A business case is an argument, usually documented, that is intended to convince a decision maker to approve some kind of action. The document itself is sometimes referred to as a business case.
As a rule, a business case has to articulate a clear path to an attractive return on investment (ROI). At its simplest, a business case could be a spoken suggestion. For example, if a restaurant’s manager notices that the business doesn’t make enough money on Sunday evenings to cover operational costs, presenting that fact to the owner may be compelling enough to make the business case for closing the restaurant at 5 p.m. on Sundays.
For more complex issues, a business case should be presented in a carefully constructed document. A business case document should examine benefits and risks involved with both taking the action and, conversely, not taking the action. The conclusion should be a compelling argument for implementation.
Short-term actions leading to immediate, measurable and substantial benefits are generally the easiest to argue. However, even long-term projects with effects that are initially detrimental to the bottom line can be in a company’s best interests. Investments in employee health and wellbeing, for example, can be costly in the short term and, as such, may not be considered in times of economic stress. However, over the long term, such investments pay off in decreased absenteeism, better retention, greater engagement and productivity – all of which contribute positively to the enterprise’s bottom line.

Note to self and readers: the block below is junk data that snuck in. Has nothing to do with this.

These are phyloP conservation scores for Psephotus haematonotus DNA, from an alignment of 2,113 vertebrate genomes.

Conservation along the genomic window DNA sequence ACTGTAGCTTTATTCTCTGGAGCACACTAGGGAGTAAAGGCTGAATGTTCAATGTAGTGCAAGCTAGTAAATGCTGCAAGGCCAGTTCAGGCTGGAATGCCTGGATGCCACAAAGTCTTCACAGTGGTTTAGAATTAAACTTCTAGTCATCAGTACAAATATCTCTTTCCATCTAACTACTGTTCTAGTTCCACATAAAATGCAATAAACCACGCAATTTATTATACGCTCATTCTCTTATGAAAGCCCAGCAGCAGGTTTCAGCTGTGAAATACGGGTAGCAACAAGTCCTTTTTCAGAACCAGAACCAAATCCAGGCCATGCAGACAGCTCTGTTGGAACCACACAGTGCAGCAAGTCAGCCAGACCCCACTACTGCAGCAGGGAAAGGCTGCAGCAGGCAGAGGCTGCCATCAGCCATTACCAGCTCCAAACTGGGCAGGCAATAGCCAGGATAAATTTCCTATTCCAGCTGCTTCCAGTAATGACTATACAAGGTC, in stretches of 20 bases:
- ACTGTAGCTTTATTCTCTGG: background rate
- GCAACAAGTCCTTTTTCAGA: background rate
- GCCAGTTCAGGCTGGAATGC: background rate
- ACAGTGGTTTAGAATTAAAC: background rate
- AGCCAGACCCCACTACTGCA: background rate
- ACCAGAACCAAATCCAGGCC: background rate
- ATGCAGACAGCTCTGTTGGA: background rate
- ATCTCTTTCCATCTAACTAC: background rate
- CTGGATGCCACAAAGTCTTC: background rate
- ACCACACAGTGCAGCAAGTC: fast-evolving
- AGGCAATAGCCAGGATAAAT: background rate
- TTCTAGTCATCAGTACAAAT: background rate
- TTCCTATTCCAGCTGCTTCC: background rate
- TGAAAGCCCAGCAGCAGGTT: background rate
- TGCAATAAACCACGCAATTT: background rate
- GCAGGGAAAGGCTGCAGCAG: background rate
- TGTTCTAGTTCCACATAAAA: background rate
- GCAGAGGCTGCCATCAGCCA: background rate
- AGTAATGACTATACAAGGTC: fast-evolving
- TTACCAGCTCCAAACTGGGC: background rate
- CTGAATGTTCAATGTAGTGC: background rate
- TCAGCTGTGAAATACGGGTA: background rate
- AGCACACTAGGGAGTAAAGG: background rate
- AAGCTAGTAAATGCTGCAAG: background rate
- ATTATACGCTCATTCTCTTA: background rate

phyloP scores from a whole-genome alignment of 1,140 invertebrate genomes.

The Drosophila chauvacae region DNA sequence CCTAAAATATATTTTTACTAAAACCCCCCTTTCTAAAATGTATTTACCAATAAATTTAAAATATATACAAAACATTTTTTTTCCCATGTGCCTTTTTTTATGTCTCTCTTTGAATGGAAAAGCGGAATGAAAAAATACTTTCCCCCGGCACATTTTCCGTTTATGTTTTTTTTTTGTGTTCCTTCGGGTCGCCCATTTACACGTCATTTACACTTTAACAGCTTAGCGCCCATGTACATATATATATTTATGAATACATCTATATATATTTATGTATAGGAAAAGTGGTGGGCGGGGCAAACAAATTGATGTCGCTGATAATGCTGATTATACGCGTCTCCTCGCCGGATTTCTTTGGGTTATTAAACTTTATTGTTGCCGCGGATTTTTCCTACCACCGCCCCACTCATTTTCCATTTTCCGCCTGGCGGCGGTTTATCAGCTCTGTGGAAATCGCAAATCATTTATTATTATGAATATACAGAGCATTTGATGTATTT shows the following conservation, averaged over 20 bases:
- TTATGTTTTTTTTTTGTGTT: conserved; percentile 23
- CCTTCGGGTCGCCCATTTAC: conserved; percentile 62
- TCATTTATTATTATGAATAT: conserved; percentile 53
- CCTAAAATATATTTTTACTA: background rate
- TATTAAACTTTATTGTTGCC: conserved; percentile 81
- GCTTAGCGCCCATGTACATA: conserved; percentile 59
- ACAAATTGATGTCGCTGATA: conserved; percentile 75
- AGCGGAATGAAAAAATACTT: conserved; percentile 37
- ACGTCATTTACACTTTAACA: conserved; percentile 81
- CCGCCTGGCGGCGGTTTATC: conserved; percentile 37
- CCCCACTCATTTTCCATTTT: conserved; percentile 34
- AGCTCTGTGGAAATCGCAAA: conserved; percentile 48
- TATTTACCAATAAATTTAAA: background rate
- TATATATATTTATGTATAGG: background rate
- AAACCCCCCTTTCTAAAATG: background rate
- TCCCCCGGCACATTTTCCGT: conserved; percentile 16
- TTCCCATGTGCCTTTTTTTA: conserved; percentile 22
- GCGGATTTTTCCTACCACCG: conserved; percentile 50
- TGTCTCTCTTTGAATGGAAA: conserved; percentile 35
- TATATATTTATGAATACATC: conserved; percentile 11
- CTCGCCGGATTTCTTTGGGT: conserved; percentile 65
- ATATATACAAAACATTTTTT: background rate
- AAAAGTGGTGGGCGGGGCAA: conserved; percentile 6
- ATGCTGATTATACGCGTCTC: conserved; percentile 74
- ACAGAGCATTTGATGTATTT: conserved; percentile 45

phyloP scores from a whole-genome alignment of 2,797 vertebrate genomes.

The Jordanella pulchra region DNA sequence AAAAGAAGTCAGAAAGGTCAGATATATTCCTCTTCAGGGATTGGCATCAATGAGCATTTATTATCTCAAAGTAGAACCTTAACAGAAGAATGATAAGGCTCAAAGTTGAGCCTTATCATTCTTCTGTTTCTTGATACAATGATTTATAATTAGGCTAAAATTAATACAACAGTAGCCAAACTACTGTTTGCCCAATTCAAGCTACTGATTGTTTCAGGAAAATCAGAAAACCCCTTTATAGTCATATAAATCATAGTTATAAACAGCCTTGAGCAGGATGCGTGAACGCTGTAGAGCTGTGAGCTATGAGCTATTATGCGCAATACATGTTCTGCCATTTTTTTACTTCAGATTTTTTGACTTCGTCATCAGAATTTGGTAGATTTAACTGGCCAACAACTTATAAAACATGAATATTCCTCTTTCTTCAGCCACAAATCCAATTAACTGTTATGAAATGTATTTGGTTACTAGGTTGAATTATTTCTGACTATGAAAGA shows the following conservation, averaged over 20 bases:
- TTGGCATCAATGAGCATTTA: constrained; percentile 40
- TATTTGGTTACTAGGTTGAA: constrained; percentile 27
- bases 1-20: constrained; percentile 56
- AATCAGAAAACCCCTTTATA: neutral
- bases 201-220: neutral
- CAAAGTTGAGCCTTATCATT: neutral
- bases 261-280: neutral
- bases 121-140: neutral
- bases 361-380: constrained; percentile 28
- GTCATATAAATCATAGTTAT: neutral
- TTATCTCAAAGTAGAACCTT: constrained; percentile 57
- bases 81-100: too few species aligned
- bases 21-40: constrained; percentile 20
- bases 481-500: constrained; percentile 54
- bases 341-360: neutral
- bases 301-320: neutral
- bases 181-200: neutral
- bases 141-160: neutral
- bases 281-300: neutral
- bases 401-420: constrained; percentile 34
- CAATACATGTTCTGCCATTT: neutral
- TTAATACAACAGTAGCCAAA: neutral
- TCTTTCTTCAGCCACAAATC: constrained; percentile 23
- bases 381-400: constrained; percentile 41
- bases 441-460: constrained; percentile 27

Similarly, activities that can initially seem to have a positive effect on finances can be detrimental down the line. For example, encouraging salaried employees to work overtime rather than hiring more people or outsourcing work may be profitable in the short term. However, longer hours may lead to employee burn-out and, eventually, less productivity and more absenteeism. As a result, an approach that was originally profitable can end up costing money.
Because the business case for many projects is not immediately clear, documentation can be essential to their approval. A well-crafted business case explores all feasible approaches to a given problem and enables business owners to select the option that best serves the organization.
Continue reading about business cases:
> See our guide to business case preparation: How to write a business case document
> Preparing a business case is a compilation of tips, research and analysis assembled to help create a compelling business case for specific areas of information technology.
> Wikipedia has an entry about business cases.
> Marty Schmidt explains what a business case is.